When wildfire smoke clouds the air, you might be warned to avoid strenuous activity outside. But as fire seasons get longer and more intense, some air quality experts say that advice isn’t enough to protect your health.
Rachel Cohen of the Mountain West News Bureau reports.
About 15 adults take their seats in a classroom on the Nez Perce Reservation in north-central Idaho.
Johna Boulafentis invited them here this Wednesday night for an air quality workshop.
“We’re going to go over some things about indoor air (and) outdoor air.”
Boulafentis works for the tribe’s air quality department.
Pollution on the reservation has come from agricultural burning and a nearby paper mill. But now, wildfire smoke is the main problem.
“This is this is what we’re going to continue to see with climate change is increased and more frequent wildfires, which if you have fire, you have smoke.”
Mansel Nelson is with the Institute for Tribal Environmental Professionals at Northern Arizona University.
He’s critical of the longstanding public health guidance for avoiding wildfire smoke.
“The general advice to go indoors always makes me cringe.”
Why? Because the smoke doesn’t stay outside.
“In many cases indoor environments are almost as bad as outdoor and can even be worse.”
Boulefantis hopes to change that. So tonight on the reservation, she’s offering a lesson on air filtration – and eliciting some laughs along the way.
“Okay, why we’re all here today..”
She’s also giving away free portable air cleaners to tribal members.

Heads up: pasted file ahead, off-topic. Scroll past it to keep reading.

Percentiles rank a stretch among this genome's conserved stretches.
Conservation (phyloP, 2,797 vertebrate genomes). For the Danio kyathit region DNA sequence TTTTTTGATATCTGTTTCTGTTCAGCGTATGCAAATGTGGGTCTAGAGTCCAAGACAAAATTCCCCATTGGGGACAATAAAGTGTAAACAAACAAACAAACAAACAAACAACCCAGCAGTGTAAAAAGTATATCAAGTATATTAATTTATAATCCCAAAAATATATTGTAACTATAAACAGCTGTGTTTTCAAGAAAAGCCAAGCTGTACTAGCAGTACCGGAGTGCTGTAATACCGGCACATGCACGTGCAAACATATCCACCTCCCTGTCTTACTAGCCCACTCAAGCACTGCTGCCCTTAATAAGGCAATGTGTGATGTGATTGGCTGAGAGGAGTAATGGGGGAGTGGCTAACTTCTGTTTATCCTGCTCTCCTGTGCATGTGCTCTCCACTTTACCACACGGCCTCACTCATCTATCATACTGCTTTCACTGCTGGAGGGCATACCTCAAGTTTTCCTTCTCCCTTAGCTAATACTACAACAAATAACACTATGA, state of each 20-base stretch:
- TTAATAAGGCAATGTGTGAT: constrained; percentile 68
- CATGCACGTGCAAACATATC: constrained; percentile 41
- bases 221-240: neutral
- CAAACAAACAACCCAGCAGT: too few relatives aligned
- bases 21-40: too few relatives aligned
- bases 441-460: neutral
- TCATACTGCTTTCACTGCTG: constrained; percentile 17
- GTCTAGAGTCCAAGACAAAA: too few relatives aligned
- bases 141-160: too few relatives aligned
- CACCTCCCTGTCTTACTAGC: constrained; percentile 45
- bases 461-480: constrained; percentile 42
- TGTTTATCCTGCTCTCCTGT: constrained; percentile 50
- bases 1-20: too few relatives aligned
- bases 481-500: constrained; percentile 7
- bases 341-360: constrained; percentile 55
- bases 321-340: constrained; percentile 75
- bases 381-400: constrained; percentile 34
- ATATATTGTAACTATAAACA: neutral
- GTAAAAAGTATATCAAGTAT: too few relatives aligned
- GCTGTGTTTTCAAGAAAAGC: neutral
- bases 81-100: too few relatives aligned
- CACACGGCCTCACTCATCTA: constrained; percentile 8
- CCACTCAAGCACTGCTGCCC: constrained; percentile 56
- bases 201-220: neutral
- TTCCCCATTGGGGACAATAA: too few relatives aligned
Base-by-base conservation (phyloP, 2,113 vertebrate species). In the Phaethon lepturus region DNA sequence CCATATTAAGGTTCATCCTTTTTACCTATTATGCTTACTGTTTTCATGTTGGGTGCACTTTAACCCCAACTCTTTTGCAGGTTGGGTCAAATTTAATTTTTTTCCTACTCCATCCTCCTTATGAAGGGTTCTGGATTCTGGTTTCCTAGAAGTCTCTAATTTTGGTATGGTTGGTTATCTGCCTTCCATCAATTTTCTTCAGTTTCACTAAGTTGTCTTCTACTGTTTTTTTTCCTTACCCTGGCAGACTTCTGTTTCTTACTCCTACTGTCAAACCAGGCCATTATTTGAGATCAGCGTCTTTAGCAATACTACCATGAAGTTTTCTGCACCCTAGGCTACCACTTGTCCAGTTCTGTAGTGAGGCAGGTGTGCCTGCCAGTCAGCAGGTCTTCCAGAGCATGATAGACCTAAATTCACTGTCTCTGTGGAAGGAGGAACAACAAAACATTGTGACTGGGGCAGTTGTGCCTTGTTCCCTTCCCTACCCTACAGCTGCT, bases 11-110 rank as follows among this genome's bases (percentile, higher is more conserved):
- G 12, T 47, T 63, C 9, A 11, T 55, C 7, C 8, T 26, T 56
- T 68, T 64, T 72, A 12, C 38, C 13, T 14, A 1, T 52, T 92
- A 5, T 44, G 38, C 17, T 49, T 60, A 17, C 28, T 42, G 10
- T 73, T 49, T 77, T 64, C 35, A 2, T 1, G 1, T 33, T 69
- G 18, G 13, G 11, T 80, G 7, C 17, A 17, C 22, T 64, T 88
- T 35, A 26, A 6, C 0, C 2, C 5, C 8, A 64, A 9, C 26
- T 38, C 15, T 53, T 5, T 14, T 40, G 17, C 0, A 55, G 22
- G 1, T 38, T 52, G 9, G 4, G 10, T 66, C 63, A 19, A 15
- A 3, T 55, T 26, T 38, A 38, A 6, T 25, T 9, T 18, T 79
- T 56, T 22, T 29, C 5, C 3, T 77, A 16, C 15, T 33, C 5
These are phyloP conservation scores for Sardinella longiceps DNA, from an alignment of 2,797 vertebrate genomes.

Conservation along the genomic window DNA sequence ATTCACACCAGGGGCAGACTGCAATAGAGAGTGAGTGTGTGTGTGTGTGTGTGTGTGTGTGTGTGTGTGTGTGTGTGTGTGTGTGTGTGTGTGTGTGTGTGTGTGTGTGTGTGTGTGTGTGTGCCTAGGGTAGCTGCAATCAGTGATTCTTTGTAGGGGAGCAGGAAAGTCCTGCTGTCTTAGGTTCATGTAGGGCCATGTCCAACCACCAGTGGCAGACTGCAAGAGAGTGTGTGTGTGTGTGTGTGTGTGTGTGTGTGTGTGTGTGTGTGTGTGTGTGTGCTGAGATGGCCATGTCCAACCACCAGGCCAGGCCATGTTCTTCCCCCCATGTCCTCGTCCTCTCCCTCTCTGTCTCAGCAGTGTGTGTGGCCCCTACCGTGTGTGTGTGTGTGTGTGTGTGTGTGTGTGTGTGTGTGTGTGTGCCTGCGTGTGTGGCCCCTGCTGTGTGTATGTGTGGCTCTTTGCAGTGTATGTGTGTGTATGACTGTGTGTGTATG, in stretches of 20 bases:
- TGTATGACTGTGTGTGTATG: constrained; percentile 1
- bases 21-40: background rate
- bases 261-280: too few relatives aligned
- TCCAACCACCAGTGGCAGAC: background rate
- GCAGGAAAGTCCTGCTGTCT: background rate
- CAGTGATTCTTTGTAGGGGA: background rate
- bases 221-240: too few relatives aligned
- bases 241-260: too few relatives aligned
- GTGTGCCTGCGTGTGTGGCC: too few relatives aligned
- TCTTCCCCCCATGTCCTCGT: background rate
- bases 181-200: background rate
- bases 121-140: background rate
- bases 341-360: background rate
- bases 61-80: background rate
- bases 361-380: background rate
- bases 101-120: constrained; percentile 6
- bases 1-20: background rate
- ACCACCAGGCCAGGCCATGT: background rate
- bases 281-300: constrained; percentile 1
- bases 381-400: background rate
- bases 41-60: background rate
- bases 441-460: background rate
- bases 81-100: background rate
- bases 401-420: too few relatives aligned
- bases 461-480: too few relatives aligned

Recipients include families with young children who have asthma and tribal elders – those who have higher health risks from smoke.
“Say hello to the Winix D360. This is the sweet baby.”
The cleaners stand about 2 feet tall and filter out more than 99% of smoke particles.
Boulafentis ordered 242 of them using funds from a state emergency preparedness grant.
“I want to come try it.”
People in the class talk about where they’ll put the cleaner in their house.
Outside, they pick up their own filters from the back of a minivan to take home.
The next week, the air quality program will host another class on the opposite side of the reservation to hand out filters to more tribal members.
In the next part of this story, we’ll visit with an elder as she receives one of the air cleaners.
This reporting was supported in part by a grant from the Institute for Journalism and Natural Resources.
A cash-prize fishing derby has proven to be an effective tactic against invasive bass in southern Oregon.
As KLCC’s Brian Bull reports, it’s all to help safeguard salmon, prized by the Coquille Tribe.
Almost 12,000 fish have been reeled in since last year by anglers, as part of the annual smallmouth bass derby.
The event is hosted by the Port of Coquille River and sponsored by the Coquille Tribe, Oregon Department of Fish and Wildlife, and 3J Ranches.
Brenda Meade, chair of the Coquille Indians, says this helps reduce a major scourge in local waterways.
“They are just eating machines on the river, and they’re eating the salmon smolt. Salmon…there would be a huge loss, culturally significant to our ceremonies. To traditional foods. To our way of life.”
Meade says state conservation officials estimated a 99% drop in returning salmon in local waterways over a ten-year period.
The second annual derby started in June and has been extended to October 1.
There are 80 tagged fish that can win anglers prizes, with amounts ranging from $50, up to $10,000.
Tribal leaders were among those to remember the life of former Gov. Bill Richardson (D-NM) as a funeral mass was held this week in Santa Fe.
Pueblo leaders say Gov. Richardson helped them prosper in many ways as governor and as a member of congress – improving social services, infrastructure, health care and education.
They say he also helped provide incentives for business development and gaming, and ensured religious freedom.
Under his leadership, the state’s Indian Affairs was elevated to a cabinet level department.
He passed away in his sleep in Massachusetts earlier this month at age 75.
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